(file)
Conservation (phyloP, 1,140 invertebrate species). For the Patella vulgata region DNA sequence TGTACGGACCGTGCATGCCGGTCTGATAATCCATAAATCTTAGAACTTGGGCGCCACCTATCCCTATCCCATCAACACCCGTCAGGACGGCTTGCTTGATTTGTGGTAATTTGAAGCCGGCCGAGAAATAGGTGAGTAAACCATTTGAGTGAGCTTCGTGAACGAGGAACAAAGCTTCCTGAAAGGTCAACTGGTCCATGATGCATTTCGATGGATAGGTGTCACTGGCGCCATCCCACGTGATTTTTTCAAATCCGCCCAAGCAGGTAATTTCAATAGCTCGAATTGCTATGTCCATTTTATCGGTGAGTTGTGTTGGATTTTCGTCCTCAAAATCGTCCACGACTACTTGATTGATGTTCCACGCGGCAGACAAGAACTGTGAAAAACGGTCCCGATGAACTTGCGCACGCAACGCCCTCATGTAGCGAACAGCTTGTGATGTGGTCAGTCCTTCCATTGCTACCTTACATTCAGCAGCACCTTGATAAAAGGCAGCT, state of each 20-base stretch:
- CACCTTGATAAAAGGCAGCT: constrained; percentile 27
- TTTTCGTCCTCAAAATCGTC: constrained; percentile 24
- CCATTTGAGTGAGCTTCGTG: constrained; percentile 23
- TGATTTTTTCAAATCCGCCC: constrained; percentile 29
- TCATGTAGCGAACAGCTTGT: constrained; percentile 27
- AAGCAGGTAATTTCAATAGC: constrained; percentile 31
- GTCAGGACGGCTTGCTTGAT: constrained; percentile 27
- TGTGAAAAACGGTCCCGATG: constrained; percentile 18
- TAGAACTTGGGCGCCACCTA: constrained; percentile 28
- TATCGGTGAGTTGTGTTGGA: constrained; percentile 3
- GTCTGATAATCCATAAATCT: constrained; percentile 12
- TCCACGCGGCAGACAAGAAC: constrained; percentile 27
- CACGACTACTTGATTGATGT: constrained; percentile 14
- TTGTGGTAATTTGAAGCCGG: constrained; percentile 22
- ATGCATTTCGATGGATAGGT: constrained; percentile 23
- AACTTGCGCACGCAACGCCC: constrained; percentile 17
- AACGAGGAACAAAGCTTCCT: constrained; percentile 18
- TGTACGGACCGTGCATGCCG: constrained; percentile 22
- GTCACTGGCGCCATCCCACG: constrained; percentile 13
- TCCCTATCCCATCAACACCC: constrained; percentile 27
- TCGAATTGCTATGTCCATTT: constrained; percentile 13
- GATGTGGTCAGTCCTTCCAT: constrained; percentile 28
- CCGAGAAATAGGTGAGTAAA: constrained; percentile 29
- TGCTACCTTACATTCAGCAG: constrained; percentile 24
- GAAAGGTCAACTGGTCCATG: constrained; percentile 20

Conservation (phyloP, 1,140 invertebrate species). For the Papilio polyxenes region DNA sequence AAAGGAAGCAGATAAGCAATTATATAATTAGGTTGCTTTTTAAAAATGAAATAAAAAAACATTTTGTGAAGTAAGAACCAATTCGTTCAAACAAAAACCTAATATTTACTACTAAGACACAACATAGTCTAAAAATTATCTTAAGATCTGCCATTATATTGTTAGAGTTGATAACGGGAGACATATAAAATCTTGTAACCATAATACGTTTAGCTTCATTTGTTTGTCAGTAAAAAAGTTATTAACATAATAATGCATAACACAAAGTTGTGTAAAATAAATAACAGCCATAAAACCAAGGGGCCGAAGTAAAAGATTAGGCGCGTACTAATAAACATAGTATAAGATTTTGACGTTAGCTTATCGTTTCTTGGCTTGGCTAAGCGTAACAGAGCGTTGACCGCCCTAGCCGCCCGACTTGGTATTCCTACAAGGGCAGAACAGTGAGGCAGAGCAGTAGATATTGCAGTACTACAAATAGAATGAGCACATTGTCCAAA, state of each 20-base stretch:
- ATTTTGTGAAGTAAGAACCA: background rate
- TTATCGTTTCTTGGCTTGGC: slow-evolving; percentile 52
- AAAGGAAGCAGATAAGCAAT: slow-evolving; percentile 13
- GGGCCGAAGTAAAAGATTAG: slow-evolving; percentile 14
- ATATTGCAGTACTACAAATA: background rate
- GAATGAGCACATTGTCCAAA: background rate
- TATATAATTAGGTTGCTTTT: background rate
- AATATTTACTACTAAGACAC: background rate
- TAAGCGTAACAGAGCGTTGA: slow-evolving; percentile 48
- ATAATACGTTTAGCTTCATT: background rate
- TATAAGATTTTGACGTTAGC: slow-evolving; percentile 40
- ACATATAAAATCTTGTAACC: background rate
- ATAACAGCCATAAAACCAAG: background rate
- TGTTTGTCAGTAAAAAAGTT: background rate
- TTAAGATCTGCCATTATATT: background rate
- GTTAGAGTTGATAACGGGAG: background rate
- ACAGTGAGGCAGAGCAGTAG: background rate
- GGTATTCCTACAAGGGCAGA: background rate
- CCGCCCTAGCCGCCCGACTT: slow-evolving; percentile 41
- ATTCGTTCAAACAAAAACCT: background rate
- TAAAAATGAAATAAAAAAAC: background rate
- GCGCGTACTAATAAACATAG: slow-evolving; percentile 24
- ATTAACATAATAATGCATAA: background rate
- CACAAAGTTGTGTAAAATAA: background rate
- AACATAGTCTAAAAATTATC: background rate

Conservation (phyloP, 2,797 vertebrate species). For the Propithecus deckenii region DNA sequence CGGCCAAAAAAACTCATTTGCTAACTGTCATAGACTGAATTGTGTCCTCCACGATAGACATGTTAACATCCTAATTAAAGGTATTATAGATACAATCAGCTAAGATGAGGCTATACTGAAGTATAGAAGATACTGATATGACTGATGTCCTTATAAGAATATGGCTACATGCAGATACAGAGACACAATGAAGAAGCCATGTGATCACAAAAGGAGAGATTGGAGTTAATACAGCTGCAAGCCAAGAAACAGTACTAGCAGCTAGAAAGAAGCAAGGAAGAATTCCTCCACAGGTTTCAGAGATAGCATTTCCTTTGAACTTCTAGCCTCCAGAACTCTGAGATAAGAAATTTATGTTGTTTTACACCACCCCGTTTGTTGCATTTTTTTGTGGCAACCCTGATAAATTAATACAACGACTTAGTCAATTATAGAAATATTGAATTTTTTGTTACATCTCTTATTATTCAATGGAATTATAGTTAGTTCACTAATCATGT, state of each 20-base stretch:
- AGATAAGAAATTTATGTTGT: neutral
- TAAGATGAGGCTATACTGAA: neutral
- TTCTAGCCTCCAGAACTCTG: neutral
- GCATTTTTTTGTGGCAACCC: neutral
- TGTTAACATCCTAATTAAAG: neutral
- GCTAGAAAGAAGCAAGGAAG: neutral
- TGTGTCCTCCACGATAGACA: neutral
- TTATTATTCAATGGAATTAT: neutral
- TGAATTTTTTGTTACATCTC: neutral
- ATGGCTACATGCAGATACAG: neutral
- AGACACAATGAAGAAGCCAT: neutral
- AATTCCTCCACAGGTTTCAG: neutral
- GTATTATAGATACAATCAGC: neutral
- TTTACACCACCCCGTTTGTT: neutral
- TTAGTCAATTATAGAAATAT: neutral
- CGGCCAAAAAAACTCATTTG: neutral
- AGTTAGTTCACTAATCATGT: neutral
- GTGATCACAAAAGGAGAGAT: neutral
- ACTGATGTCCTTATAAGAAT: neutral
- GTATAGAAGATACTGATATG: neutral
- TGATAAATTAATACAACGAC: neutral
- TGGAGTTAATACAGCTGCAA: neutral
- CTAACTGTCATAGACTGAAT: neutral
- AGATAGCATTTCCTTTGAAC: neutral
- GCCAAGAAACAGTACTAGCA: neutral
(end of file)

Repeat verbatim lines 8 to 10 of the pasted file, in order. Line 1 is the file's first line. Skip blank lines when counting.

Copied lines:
- GTCAGGACGGCTTGCTTGAT: constrained; percentile 27
- TGTGAAAAACGGTCCCGATG: constrained; percentile 18
- TAGAACTTGGGCGCCACCTA: constrained; percentile 28